Positioning creates perception. Where do you tell your story? What’s your USP (unique selling point)? How does your audience perceive you? Defining channels, key messaging and what sets you apart from your competitors is imperative.
Stay relevant. Change, adapt, grow. Nothing should stay exactly the same (even if it’s working).
Mardi Gras 2020 officially began on Sunday with the annual Fair Day celebrations getting us well into the spirit of all things queer. As such, we put together six initiatives brands can do outside of the Mardi Gras / Pride festivities to be good brand allies in: How To: Branding & Pride
Since the 78ers bravely protested LGBT rights on 24 June 1978, Sydney has hosted more than 40 years of events, with the 2019 event bringing more than 500,000 people into the city making the Sydney Gay and Lesbian Mardi Gras its fourth largest annual event (only surpassed by NYE, Vivid and Sydney Lunar Festival).
First recognising Mardi Gras as a major festival in 2008, the City of Sydney provided $120,000 in sponsorship in recognition of its significance as a hallmark event and positive impact on the NSW economy. So, what did this mean for brands?
The commercial potential through Mardi Gras is huge. The parade itself is broadcast live around the country as well as televised internationally. If you want to reach a large amount of people throughout February & March every year, this is it.
From an ethical, moral, responsibility and accountability perspective, Mardi Gras sponsors are typically vetted to ensure they meet certain criteria (see www.mardigras.org.au) and to ensure they are continuing to rally behind the LGBTQI community outside the Mardi Gras season. For brands who aren’t official sponsors, there is no such vetting. This has caused mixed feelings about corporate sponsors and Mardi Gras from within the LGBTQI community. On one hand they provide revenue to continue the events. On the other hand, how authentic are these companies being to support LGBTQI rights? Are they simply seeing this as an opportunity to reach large, diverse groups? Is this just another “topical, trendy” space to dominate? Or do they genuinely advocate for our community using their status and resources on hand, continuously?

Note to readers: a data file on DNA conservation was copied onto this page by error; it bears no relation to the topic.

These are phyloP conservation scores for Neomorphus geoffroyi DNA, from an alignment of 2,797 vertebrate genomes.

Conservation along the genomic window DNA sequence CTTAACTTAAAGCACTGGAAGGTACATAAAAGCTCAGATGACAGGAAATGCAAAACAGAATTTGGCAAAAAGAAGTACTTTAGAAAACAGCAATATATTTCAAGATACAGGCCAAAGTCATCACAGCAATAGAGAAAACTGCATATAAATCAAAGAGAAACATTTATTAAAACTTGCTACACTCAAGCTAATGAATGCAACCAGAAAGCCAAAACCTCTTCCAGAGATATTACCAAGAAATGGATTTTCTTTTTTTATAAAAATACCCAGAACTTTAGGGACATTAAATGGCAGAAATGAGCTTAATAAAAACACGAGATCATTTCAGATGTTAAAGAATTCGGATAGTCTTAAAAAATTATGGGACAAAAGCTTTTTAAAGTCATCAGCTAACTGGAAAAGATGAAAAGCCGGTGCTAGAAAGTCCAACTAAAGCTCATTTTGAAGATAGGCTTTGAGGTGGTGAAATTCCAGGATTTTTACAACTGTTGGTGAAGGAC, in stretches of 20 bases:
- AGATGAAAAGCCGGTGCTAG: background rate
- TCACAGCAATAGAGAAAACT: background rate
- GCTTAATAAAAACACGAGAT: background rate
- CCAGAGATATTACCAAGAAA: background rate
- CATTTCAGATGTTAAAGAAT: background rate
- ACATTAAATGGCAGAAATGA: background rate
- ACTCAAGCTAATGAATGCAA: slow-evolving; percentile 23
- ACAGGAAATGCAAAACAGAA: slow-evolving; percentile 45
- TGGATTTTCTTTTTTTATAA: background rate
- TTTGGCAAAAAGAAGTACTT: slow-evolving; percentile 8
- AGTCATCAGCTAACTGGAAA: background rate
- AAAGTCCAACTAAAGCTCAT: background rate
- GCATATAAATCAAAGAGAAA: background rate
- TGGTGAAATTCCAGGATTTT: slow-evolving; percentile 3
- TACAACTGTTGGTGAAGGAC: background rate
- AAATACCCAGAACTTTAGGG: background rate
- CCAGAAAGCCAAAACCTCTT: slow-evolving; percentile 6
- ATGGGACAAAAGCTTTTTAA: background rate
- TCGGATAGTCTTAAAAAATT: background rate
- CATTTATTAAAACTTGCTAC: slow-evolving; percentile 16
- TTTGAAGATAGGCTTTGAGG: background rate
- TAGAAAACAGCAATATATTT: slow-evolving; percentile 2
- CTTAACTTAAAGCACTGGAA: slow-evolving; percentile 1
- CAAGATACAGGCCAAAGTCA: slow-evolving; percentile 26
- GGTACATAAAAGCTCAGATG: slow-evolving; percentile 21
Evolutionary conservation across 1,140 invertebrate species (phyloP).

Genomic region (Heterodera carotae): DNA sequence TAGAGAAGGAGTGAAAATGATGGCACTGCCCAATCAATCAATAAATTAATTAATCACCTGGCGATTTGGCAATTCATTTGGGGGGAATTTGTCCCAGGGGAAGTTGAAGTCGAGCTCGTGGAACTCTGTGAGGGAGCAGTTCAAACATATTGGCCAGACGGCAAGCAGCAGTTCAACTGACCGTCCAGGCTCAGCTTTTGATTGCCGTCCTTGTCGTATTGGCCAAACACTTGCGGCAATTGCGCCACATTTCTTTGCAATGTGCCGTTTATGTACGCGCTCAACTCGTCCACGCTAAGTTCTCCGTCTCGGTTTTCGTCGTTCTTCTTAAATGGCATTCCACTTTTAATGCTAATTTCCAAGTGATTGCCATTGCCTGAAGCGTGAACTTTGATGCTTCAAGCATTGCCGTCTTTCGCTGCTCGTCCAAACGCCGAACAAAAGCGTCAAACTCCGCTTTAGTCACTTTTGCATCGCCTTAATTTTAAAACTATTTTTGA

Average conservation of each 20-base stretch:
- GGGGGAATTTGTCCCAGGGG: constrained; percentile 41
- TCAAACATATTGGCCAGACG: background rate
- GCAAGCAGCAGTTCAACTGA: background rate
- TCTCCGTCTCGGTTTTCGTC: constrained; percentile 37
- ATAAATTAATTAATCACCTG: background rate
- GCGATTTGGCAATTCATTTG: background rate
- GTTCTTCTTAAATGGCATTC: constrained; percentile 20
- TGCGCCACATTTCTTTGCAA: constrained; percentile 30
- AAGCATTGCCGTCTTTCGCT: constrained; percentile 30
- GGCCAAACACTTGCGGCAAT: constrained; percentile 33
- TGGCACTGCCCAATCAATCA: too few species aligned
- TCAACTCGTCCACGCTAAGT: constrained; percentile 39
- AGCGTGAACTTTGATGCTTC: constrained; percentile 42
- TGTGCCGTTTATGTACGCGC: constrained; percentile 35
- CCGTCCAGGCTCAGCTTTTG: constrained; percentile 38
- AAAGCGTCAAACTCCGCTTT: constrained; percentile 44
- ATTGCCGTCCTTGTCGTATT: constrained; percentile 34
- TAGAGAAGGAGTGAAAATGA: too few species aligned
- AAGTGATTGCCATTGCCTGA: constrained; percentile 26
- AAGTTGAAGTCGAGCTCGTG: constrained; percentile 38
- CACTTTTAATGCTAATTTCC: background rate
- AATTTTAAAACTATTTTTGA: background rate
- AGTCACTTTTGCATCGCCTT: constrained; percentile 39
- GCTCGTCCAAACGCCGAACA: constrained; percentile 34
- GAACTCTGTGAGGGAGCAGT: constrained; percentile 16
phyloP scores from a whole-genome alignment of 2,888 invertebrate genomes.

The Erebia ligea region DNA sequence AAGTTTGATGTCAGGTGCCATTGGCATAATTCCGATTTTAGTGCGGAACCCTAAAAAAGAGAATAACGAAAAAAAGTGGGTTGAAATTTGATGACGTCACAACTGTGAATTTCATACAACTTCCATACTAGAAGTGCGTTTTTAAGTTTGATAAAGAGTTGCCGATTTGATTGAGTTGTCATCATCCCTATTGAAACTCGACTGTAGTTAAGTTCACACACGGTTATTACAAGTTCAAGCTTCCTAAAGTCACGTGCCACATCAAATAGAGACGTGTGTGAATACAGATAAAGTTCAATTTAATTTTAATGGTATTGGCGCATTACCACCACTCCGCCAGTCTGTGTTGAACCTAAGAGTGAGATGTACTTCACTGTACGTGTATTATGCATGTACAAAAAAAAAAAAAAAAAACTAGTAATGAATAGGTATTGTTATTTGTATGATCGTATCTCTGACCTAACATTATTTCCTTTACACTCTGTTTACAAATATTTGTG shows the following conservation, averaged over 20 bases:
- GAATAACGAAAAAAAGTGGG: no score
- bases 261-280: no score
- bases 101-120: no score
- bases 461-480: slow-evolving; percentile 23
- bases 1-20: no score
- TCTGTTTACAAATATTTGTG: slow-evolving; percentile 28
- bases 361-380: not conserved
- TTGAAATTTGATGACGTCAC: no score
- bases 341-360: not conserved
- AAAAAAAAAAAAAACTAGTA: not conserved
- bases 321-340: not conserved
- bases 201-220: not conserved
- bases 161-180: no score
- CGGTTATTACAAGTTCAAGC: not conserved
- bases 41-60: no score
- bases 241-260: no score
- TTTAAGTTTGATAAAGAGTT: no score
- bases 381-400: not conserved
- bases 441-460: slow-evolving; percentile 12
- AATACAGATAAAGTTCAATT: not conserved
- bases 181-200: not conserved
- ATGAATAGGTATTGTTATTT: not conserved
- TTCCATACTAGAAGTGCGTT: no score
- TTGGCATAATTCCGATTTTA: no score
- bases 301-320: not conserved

If you’re a big, small, medium, one-person, multinational, red, orange, purple or anything business who is currently aligning your brand with Mardi Gras 2020, we’ve put together six helpful tips on how you can continue this support to our community year-round. If you’re a business who isn’t currently marketing your business around such theme, these are still really helpful ways you can support the LGBTQI community.
HOW TO: Branding & Pride
Employ more LGBTQI people in senior leadership positions
Much like all other forms of diversity and inclusion in the workplace (gender, race/ethnicity, disability/ability + more), gender identity and sexual orientation form a big part of the total inclusion puzzle. One of the biggest ways you can support your employees is by providing equal opportunities. We want that 21-year-old newly out, freshly graduated from Uni junior marketing exec to know that if they want to work towards a seat at the table, it’s theirs.
Provide safe spaces or support groups
LGBTQI staff can sometimes feel voiceless or alone. Providing a safe, inclusive and welcoming environment to members of your team can encourage better performance, heighten team morale, increase staff retention and most of all show that you care. Be a business that cares.
Support local community advocacy groups
No matter where your business is located, I promise you, there’s at least one LGBTQI support organisation or advocacy group. These networks specialise in methods and practices to better support LGBTQI people in the wider community be it in sporting groups, community events or community services. Support them.
Make a stand
Being the first within a sector or community to stand up for equality can seem daunting but will pay off. Even if you believe no one is openly out within your business, reassuring everyone they would be accepted is crucial to current and future workforces.
Wear colours with pride
The most noticeable way we see brands supporting Mardi Gras is with the pride flag. Don’t just wait for Mardi Gras to show you’re proud. Tweak your logo, update your website, show your pride year-round.
Support the T in LGBT
The T stands for transgender and often has nothing to do with sexuality yet many think it does. Transgender people regularly face invasive questions, hurtful rumours and hateful discrimination. Supporting transgender people within your business is vital.
How To: Branding & Pride is an opinion piece with research pulled from various sources. We are not affiliated with the Sydney Gay and Lesbian Mardi Gras by anything more than marching in the parade as our fabulous self – Lara Chrystal, Matchstick Marketing